The Australian government has put the brakes on the process of establishing an R18+ videogame rating because, believe it or not, there’s actually too much support for it among gamers.
Oh, Australia. We owe you such a debt. Your spastic flailing over mature videogame ratings has provided the rest of the world with an overabundance of hilarity, and just when it seems like the laughs are about to come to an end you manage to trip over your own feet and give us what may be the best faceplant yet.
The Australian government, as you probably already know, launched a “public consultation” late last year in response to a growing demand for an R18+ rating for videogames. The idea was to collect submissions from the public in order to gauge whether or not demand for such a rating exists and then, one would assume, respond accordingly. Groups on both sides of the debate took up the fight but as you might expect, the pro-gamer side dominated; so completely, in fact, that the country’s censorship ministers have decided to delay the proceedings to make sure other people get a say.
That’s right, Australia: You supported the R18+ rating too much. You demanded it and now, you’re not going to get it.
Because 86 percent of the 59,678 submissions to the consultation came from either EB Games or the R18+ support group Grow Up Australia, the ministers decided that “further work needs to be done before a decision can be made” and have “requested further analysis of community and expert views.” The office of Federal Home Affairs Minister Brendan O’Connor agreed that because the process was dominated by “interest groups,” a “broader consultation” of the public’s view is required, although a rep later clarified that those “interest groups” actually include “34 community, church and other groups” who had made submissions.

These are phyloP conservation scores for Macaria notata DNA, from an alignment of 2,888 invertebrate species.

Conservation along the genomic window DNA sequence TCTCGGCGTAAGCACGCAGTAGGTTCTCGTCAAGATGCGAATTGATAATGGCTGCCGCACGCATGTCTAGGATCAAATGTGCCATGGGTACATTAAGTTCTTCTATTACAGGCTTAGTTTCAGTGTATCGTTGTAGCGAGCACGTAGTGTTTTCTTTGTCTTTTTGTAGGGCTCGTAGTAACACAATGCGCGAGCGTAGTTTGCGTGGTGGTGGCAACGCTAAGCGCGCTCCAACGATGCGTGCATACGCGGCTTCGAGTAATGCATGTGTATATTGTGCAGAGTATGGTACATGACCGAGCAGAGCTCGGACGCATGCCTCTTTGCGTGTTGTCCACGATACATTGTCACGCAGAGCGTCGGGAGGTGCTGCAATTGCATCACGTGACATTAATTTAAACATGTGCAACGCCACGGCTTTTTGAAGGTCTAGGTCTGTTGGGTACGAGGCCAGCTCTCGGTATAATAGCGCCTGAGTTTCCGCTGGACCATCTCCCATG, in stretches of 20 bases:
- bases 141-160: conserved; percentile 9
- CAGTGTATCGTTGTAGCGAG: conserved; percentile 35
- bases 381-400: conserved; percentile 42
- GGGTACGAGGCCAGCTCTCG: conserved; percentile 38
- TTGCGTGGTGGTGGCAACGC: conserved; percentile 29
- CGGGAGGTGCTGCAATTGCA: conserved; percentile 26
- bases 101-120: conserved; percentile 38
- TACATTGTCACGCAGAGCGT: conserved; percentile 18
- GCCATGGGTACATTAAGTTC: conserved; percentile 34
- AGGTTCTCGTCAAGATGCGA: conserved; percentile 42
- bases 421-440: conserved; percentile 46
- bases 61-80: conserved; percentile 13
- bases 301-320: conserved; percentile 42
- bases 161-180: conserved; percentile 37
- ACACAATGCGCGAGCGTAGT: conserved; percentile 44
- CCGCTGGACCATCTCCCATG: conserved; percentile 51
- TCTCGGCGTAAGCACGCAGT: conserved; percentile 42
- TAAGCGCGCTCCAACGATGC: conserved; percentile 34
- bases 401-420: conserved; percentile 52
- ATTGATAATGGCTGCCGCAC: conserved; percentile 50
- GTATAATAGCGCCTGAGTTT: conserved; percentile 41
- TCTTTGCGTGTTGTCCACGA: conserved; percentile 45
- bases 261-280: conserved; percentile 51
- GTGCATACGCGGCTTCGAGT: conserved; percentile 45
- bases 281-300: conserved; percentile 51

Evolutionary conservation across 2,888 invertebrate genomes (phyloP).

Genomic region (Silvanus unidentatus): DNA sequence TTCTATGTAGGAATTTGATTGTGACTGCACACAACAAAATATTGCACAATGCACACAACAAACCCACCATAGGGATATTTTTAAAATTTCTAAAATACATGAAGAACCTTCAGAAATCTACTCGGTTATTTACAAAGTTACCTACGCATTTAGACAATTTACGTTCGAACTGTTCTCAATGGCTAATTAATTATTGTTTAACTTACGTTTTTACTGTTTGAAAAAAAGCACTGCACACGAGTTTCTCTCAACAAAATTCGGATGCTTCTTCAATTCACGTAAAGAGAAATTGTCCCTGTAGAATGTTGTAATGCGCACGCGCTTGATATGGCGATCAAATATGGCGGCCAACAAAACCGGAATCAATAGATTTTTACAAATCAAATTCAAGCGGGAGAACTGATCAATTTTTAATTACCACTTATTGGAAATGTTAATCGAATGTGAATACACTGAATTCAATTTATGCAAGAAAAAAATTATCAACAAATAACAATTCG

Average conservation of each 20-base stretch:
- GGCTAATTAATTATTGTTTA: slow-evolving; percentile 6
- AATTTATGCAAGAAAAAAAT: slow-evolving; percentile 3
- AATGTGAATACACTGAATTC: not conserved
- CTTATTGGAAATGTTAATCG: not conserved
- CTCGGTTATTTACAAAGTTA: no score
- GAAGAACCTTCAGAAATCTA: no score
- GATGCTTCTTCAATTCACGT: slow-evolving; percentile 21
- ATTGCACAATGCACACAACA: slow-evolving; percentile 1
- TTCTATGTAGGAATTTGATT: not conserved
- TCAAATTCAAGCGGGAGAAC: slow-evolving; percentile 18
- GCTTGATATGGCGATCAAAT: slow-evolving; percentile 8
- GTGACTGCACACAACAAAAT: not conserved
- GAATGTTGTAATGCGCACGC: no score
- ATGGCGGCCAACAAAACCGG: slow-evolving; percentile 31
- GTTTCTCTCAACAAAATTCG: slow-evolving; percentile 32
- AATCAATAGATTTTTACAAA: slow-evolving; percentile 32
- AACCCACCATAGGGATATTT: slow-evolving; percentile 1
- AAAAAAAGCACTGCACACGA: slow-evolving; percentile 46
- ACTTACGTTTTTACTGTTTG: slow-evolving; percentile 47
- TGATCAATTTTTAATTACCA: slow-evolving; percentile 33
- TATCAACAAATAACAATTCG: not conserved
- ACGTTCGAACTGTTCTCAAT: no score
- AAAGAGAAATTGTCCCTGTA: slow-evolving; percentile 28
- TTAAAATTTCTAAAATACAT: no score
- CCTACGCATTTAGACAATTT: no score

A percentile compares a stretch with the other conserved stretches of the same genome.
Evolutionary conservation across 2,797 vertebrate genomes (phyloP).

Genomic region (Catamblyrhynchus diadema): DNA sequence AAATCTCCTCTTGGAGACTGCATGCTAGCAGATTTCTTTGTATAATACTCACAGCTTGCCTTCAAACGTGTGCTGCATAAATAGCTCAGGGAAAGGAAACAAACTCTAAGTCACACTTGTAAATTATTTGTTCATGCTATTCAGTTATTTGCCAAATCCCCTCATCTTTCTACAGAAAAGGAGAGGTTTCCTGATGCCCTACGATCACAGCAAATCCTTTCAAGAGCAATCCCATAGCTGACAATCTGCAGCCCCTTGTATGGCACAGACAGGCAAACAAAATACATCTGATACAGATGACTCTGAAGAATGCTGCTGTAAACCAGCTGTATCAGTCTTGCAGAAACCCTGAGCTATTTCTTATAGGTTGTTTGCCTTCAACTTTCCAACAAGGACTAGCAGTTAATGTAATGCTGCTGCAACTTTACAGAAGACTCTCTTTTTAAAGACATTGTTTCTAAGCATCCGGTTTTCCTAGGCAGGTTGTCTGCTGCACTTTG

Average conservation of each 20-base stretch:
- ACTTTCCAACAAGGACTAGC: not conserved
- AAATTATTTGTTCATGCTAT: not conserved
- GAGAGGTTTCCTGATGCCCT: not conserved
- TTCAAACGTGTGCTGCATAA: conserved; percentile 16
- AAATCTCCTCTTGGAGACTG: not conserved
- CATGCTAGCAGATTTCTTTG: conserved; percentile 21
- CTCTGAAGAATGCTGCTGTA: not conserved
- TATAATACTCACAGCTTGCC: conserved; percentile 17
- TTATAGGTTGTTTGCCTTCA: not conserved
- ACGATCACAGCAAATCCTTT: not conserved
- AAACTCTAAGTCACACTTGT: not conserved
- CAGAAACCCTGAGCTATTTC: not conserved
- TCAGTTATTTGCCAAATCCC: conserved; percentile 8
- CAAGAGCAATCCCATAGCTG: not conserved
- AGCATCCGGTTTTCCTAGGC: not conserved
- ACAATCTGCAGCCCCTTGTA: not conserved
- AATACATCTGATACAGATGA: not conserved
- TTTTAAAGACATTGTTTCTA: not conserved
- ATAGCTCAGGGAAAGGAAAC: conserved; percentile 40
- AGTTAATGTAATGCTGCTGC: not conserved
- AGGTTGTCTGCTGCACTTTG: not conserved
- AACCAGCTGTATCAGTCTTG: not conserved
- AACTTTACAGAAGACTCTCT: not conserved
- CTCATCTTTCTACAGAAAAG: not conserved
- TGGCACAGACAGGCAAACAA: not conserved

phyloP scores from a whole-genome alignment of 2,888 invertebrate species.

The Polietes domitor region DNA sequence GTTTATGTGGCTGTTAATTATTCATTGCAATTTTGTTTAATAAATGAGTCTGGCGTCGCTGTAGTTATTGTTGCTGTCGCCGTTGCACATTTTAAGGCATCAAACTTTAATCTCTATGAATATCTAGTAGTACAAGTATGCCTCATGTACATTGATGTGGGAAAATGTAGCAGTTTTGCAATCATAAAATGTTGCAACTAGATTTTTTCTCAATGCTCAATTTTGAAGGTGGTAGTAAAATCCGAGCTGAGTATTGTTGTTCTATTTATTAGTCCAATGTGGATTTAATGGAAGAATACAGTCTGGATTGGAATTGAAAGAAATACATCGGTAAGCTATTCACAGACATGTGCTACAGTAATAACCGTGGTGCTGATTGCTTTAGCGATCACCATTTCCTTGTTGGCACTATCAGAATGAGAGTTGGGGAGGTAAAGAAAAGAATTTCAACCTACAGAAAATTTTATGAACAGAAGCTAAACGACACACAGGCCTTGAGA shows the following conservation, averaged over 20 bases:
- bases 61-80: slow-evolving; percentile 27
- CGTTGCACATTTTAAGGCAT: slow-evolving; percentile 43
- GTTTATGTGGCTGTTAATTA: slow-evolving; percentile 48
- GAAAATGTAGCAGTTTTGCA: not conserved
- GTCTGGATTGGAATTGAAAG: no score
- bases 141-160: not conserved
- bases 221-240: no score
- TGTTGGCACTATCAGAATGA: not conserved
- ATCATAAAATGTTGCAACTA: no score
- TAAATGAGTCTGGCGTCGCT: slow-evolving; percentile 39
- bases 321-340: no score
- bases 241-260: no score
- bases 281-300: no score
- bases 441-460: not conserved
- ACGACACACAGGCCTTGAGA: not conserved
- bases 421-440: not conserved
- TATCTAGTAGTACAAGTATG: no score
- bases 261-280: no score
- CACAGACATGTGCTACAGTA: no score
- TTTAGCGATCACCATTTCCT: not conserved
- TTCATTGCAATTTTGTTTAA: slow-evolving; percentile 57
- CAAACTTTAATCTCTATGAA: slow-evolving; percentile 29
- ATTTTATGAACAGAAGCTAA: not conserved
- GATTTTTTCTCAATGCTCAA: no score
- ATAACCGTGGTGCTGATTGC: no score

“Consultations, by their nature, attract submissions from people who are passionate about the issue,” O’Connor said in a statement to GameSpot AU. “Ministers would like to consider other legitimate views from as wide a cross section of the community as possible.”
But as Interactive Games and Entertainment Association President Ron Curry pointed out, it’s tough to nail down “gamers” as an interest group. “If consultations, by their nature, attract submissions from people who are passionate about an issue – and I assume passionate in both opposition and support – then why bother?” he asked. “Surely the government asked for submissions to gauge the feeling of the wider community, of which gamers make up 68 percent.”
The government’s reaction is especially interesting in light of the fact that as far back as mid-January, infamous R18+ opponent Michael Atkinson, who at the time was still the Attorney General of South Australia, dismissed the entire consultation process as unfairly biased because the vast majority of respondents would be gamers. Now it’s starting to look as though others in government may agree with his position, lending weight to comments he made in early 2009 that he wasn’t alone in his opposition to R18+ ratings. “Some other classification ministers are also opposed to an R18+ classification but have not spoken about it publicly,” he said at the time. “I’m confident the proposal would be blocked by other classification ministers if I weren’t using my veto power.” Perhaps there was a little more to Atkinson’s words than we gave him credit for.
Whatever the case, keep up the great work, Australia. I normally have to pay for this kind of entertainment.